- CAE must establish risk-based plans to determine the priorities of the IA activity
- The IA activity plan of engagements must be based on a documented risk assessment undertaken at least annually
- Input of senior management and board must be considered in the process
- CAE should consider accepting proposed consulting engagements based on the engagement's potential to improve management of risks, add value, and improve the organization's operations. Accepted engagements must be included in the plan
CAE should share information and coordinate activities with other internal and external providers of assurance and consulting services to ensure proper coverage and minimize duplication of efforts
- CAE must report periodically to senior management and the board on the IA activity's purpose, authority, responsibility, and performance relative to its plan.
- Must also include significant risk exposures and control issues, including fraud risks, governance issues, and other matters needed or requested by senior management and the board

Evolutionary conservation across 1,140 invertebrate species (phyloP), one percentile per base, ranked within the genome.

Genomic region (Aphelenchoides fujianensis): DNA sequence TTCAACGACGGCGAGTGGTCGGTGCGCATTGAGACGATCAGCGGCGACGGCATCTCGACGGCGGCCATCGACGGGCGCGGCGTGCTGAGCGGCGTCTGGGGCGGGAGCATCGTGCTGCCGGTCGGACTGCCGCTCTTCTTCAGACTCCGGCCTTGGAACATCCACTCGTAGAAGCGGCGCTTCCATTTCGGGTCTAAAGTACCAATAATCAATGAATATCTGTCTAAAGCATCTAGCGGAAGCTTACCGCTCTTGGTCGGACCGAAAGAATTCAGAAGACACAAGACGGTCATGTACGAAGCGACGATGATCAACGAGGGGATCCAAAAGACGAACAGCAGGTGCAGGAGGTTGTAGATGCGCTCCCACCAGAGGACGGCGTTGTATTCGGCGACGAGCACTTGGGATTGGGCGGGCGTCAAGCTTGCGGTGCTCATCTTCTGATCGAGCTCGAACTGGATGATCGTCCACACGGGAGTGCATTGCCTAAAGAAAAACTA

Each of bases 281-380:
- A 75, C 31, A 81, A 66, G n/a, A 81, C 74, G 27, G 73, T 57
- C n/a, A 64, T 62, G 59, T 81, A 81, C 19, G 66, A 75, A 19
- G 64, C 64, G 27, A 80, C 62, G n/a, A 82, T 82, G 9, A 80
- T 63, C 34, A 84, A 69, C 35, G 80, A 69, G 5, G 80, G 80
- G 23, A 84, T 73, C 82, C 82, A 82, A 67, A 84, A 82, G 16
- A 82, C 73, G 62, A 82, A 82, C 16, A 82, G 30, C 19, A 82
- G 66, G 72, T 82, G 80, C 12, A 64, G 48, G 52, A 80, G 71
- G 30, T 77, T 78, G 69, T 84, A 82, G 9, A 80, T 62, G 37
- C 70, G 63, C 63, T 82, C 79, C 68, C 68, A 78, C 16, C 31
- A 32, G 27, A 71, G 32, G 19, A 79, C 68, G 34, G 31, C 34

- Frequency and content determined by board and urgency of related actions to be taken
- Final communication of engagement results must contain IA's opinion and/or conclusions
- IAs are encouraged to acknowledge satisfactory performance in engagement communications
- Must include limitations on distribution and use of the results
- Will vary in form and content depending upon the nature of the engagement and the needs of the client
- CAE must establish a follow-up process to monitor and ensure that management actions ahve been effectively implemented or that senior management has accepted the risk of not taking action
- IA activity must monitor the disposition of results of consulting engagements to the extent agreed upon with the client